A newly identified syndrome that most commonly afflicts women after they have undergone routine elective surgery can be treated effectively if diagnosed quickly, researchers say. Brain damage and death can be avoided if the level of sodium in the blood of patients with hyponatremia is raised before they stop breathing, Dr. Allen I. Arieff of the University of California suggests in the New England Journal of Medicine.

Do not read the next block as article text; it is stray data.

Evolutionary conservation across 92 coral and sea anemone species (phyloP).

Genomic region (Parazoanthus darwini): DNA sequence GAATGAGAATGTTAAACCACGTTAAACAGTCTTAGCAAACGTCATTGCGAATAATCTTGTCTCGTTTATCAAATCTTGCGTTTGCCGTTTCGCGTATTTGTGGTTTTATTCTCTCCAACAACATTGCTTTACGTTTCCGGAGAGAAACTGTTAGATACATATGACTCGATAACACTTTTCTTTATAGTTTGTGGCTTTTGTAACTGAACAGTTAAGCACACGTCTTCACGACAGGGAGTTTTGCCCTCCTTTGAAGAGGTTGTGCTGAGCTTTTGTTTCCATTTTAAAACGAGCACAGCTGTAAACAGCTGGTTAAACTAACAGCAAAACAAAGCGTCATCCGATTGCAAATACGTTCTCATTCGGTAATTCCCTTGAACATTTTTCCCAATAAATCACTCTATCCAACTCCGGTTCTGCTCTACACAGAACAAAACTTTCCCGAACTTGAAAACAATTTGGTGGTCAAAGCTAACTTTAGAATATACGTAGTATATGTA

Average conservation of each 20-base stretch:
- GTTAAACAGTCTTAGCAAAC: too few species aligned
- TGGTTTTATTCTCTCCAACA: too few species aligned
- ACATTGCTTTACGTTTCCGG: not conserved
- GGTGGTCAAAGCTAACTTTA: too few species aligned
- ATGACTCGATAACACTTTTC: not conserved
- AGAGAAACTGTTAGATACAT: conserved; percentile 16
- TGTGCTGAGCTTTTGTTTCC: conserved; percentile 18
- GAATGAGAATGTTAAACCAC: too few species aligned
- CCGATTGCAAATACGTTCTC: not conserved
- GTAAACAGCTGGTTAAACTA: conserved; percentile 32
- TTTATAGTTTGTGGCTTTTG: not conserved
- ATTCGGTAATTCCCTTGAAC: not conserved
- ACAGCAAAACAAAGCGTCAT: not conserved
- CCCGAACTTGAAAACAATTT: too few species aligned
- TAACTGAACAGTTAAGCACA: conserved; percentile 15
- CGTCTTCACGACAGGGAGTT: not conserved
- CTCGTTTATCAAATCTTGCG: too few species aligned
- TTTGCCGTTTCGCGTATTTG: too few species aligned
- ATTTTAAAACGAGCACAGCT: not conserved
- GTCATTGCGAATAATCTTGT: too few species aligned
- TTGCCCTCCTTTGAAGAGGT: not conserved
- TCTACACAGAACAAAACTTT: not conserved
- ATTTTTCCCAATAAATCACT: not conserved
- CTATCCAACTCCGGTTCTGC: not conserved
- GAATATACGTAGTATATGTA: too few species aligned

He studied women who had undergone routine surgery such as hysterectomy, cosmetic surgery or repair of a ligament torn in aerobics class and who appeared to be recovering normally after their operations. Within two days, they all suffered seizures, stopped breathing and lapsed into comas. The syndrome is apparently caused by a malfunction of the kidney, which dilutes the amount of salt in the blood and causes the brain to swell.